Gap Inc. also anticipates positive results from the initiative and has plans to take the guidelines to its entire supply chain, according to Kindley Walsh Lawlor, the company’s vice president of social and environmental responsibility. Gap’s apparel production in China represents 30 percent of its total global manufacturing, she noted.
“We think the idea of best practices is the best way to dialogue with mills that have never been approached in this manner,” Lawlor said. “It is an opportunity for them to be trained to do…something they may not be aware of that is bigger than only relighting their textile mills, such as reusing dye baths or scheduling dyes in a different capacity, like not using a black dye before a white dye.”
Gap has given textile mill suppliers in China until the end of the year to learn the new best practices and start implementing them.
Sourcing giant Li & Fung has also seen benefits from the initiative in China and is in the process of sharing the guidelines with global suppliers, said Bruce Bergstrom, vice president of vendor compliance at Li & Fung.
“Global environmental issues are complex in nature and require multifaceted and multistakeholder approaches to effect positive change,” said Bergstrom. “Perhaps the biggest challenge to overcome is building suppliers’ awareness and understanding of the issues and opportunities that eco-manufacturing holds for them.”
Bergstrom said the NRDC initiative was “an ideal platform to partner with a well-regarded NGO [nongovernmental organization] and like-minded companies” to find “eco-efficiencies” within the apparel and textile supply chains.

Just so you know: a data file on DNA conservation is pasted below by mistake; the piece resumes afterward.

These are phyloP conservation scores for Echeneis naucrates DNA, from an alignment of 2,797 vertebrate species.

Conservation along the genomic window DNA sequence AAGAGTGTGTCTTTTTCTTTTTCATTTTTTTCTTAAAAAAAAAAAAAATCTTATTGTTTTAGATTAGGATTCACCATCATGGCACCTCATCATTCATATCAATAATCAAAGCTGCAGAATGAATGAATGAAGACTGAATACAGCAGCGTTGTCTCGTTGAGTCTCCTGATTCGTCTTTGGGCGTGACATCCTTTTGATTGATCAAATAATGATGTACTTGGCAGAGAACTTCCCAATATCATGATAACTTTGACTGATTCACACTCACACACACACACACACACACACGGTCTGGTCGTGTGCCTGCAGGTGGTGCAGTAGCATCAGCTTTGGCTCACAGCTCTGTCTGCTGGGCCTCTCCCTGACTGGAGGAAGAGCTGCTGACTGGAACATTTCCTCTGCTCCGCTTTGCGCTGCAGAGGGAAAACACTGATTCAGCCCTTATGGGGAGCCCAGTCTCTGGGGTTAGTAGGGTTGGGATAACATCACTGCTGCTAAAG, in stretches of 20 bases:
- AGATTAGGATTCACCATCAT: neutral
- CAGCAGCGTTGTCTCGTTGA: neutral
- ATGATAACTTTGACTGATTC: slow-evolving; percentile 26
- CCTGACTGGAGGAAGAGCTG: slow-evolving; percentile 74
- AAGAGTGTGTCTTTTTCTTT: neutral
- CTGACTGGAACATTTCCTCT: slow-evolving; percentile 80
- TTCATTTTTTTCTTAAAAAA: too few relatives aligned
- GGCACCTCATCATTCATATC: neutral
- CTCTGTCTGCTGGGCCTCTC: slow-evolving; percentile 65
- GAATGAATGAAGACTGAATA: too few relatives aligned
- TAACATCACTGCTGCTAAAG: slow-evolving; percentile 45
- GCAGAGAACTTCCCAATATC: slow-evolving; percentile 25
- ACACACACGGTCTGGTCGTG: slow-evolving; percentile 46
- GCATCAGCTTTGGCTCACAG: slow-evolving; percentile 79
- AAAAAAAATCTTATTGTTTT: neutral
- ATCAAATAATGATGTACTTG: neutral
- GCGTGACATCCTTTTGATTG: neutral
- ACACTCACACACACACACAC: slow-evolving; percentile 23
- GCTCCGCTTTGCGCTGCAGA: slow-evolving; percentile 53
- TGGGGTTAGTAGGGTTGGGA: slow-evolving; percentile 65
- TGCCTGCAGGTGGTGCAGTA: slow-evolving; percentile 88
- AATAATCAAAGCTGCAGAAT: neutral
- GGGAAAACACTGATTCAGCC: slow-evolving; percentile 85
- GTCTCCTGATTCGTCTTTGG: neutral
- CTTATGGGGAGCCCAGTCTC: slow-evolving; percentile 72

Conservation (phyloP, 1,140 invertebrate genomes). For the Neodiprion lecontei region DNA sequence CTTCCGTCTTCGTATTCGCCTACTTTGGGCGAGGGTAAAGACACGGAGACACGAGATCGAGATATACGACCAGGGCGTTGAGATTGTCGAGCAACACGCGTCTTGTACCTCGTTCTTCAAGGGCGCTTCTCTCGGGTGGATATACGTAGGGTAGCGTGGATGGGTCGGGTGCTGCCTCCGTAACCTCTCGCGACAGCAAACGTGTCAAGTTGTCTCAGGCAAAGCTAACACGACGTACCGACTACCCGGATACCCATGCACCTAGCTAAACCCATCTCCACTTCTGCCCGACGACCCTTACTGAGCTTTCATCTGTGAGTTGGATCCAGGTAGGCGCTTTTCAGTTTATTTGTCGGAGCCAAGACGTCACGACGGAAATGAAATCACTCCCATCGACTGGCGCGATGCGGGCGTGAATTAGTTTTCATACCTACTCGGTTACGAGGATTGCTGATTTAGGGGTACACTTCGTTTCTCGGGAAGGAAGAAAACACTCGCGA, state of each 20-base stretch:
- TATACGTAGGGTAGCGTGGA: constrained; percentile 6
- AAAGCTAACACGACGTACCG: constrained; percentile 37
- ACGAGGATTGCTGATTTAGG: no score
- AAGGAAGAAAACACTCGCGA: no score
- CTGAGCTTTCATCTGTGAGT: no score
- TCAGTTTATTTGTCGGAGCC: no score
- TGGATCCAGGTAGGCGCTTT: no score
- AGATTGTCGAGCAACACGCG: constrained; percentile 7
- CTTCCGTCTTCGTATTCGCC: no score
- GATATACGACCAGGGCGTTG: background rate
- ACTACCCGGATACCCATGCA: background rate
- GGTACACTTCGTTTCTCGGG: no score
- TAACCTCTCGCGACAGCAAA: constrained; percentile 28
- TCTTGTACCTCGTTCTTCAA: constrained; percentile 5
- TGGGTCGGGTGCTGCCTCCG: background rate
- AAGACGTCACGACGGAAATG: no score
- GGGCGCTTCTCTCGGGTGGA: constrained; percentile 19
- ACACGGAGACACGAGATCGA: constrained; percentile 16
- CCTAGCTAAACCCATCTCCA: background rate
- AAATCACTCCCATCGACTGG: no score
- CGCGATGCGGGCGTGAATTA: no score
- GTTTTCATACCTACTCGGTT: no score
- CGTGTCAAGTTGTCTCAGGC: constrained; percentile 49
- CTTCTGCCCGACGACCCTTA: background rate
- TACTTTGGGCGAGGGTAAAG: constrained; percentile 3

He said Li & Fung will next work with the NRDC on a project in Changshu, China, as well as customer-specific dye mill initiatives and in the joint NRDC/World Bank project in Bangladesh.
The NRDC launched what Greer calls a “copycat initiative” in the textile industry in Bangladesh last November and there are plans to expand in China, as well. The organization has budgeted in-depth audits for another 10 textile mills in China to develop more case studies and ultimately hopes to have 100 mills participate in the pilot project over the next two years.
Bangladesh is a new frontier for the NRDC and the brands and retailers. The World Bank approached them for help in finding solutions to large-scale water pollution and a massive water shortage in the Dhaka watershed.
“The World Bank has been very concerned because the population of Dhaka, 12 million, is basically drinking from the same water supply as the industrial factories use,” said Greer. “What they are facing is the prospect of the textile industry in particular sucking away the drinking water of Bangladesh, which puts the whole country in a tremendous crisis.”
The NRDC and the six companies are gearing up to select five textile factories for audits and follow a parallel track of developing best practices and spreading them to textile mills throughout the country.
Looking beyond the pilot projects in China and Bangladesh, Greer said the initiative will have global ramifications.
“If in the final stages of this project, these multinational companies develop supply chain policies that somehow reward factories that do environmental improvements, this could have a global impact with the NRDC not even having to go to these countries,” said Greer. “We wouldn’t have to go country by country because we could rely on the global supply chain of the industry and I think that is the most effective way of doing global environmental protection.”